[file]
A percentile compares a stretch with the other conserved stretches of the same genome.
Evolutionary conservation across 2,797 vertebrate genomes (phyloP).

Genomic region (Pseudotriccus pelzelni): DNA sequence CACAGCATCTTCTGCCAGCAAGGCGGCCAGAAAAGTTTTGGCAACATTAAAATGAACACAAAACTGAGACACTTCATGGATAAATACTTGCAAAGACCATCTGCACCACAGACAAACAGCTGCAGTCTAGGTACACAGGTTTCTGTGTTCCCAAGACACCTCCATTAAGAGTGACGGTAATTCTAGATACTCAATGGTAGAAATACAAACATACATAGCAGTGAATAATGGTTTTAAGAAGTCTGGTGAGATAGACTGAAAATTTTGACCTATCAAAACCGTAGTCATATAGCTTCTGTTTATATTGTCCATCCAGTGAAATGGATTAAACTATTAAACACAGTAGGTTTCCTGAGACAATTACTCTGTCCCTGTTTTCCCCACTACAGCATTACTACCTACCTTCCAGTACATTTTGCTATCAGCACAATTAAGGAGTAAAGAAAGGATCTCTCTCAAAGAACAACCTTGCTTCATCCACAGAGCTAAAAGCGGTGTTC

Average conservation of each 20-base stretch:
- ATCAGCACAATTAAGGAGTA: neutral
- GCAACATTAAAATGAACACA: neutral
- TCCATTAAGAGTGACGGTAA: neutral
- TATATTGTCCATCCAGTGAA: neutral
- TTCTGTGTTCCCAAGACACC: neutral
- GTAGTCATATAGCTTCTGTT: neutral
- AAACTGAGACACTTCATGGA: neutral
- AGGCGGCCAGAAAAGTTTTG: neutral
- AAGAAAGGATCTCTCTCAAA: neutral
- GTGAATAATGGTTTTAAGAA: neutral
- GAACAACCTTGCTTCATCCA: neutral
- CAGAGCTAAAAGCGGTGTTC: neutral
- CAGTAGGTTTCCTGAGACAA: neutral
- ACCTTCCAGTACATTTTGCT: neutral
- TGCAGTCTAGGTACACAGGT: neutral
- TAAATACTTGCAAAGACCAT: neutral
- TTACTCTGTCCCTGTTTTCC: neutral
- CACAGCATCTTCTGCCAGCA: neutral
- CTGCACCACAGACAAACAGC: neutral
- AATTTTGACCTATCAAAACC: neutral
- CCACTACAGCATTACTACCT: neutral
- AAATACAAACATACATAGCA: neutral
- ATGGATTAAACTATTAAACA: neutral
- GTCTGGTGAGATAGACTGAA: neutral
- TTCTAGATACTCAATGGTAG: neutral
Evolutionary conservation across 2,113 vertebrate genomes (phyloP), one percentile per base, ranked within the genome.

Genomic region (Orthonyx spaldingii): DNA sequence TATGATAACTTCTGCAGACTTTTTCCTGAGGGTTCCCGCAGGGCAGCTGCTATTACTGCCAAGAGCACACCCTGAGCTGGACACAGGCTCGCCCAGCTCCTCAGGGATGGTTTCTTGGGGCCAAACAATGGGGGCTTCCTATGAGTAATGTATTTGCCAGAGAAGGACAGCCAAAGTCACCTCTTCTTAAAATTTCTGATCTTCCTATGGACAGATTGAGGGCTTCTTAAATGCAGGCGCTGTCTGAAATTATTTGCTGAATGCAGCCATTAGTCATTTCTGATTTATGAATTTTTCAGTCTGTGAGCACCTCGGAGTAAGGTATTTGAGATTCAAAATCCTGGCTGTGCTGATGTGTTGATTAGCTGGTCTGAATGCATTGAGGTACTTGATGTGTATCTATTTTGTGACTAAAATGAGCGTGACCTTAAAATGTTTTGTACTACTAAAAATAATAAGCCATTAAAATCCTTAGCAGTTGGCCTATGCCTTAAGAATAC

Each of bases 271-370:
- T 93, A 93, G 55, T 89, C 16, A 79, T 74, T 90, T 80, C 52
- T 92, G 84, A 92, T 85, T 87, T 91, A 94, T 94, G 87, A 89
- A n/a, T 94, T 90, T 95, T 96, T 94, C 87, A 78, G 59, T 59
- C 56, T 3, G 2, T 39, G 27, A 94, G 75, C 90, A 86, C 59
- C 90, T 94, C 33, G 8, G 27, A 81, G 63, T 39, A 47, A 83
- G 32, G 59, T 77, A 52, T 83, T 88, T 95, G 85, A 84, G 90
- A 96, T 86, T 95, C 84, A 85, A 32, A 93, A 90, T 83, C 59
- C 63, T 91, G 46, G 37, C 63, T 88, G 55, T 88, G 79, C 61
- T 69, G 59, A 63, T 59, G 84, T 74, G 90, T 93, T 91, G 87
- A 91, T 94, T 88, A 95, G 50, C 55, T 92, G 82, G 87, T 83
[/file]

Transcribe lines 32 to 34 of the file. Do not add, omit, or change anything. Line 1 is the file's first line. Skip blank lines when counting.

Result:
Each of bases 271-370:
- T 93, A 93, G 55, T 89, C 16, A 79, T 74, T 90, T 80, C 52
- T 92, G 84, A 92, T 85, T 87, T 91, A 94, T 94, G 87, A 89